You know how chuffed I was when I finally got the last letter of my gin alphabet last year? To finally be able to line up up all 26 bottles felt like a real achievement. If collecting gin can be classed as an achievement. If you have no idea what I am talking about, take a peak at this blog post: My A-Z of Gin
But it got me thinking about what the next “achievement” might be, and I seriously considered collecting countries. I am quite a long way there already with gins from England, Scotland, Wales and Ireland, Finland, Iceland, Germany, the US, France, Spain and Japan. I even have a gin that has been made with botanicals that have been to the moon. Not quite sure how I would collect something from a country where alcohol is illegal but I like a challenge 🙂
I was thrilled therefore when I was asked recently if I wanted to try a new Indian gin called Jaisalmer. Not just made from an Indian recipe but distilled and bottled in India and named after the grand city of Jaisalmer in the state of Rajasthan. The town goes back to the 1100s, the gin is infinitely younger obviously but is made in one of India’s oldest distilleries in the foothills of the Himalayas.
The bottle itself looks amazing on my gin shelves because being black frosted glass it stands out from the mostly transparent bottles that surround it. If you look at it closely you can see that the gold logo is the same colour as the Jaisalmer Fort for which the region is famous (and is shown between the black buck’s horns too).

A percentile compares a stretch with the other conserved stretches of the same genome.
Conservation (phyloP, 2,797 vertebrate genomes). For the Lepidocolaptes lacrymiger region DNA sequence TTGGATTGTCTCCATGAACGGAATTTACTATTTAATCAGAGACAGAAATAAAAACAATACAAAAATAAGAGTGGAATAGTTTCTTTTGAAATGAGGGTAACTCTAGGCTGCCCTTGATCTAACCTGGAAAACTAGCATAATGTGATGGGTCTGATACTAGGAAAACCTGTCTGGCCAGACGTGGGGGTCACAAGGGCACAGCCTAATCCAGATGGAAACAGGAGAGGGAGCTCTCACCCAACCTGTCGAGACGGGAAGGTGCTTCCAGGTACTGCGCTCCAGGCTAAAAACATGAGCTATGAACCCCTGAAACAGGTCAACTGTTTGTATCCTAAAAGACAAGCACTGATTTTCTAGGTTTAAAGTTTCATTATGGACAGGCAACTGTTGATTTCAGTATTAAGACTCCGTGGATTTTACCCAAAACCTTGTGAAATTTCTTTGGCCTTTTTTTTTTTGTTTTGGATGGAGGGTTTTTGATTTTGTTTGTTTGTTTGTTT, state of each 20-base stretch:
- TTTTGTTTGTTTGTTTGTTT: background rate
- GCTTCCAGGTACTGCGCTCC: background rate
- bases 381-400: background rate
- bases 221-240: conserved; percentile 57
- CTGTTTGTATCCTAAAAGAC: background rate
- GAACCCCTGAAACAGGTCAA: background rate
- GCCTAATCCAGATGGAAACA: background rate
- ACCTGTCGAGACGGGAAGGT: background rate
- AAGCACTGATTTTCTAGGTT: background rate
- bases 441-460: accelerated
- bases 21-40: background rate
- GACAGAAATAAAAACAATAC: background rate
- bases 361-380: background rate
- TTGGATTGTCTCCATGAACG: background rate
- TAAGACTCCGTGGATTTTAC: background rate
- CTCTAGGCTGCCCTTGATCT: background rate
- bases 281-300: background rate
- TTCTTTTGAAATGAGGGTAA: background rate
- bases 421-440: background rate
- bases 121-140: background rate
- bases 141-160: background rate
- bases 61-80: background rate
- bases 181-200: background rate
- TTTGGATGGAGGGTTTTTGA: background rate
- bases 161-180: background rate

Yes, I hear you say, but what of the gin itself? Well it contains juniper (obviously, it isnt gin without juniper), cubeb pepper, lemon peel, caraway seeds, angelica root, licorice, coriander, lemon grass, vetiver, sweet orange peel and Darjeeling tea. It is a stunning combination and out of the 11 botanicals, 7 of them are from India.
To be honest anything with tea in it gets my vote but there is a sweetness, a woodiness and warmth to this gin that I love. When you first smell it you get a real waft of lemons (enhanced I think by the addition of lemonade, not tonic).
I remember being blown away when I first met my in laws and they ordered G&Ts in the Indian restaurant we were in to have alongside their curry. I remember thinking, surely you drink beer with curry, not gin?
How wrong I was, and how right this is.
You can buy online from The Whisky Exchange for £34.95.
Sample bottle sent for review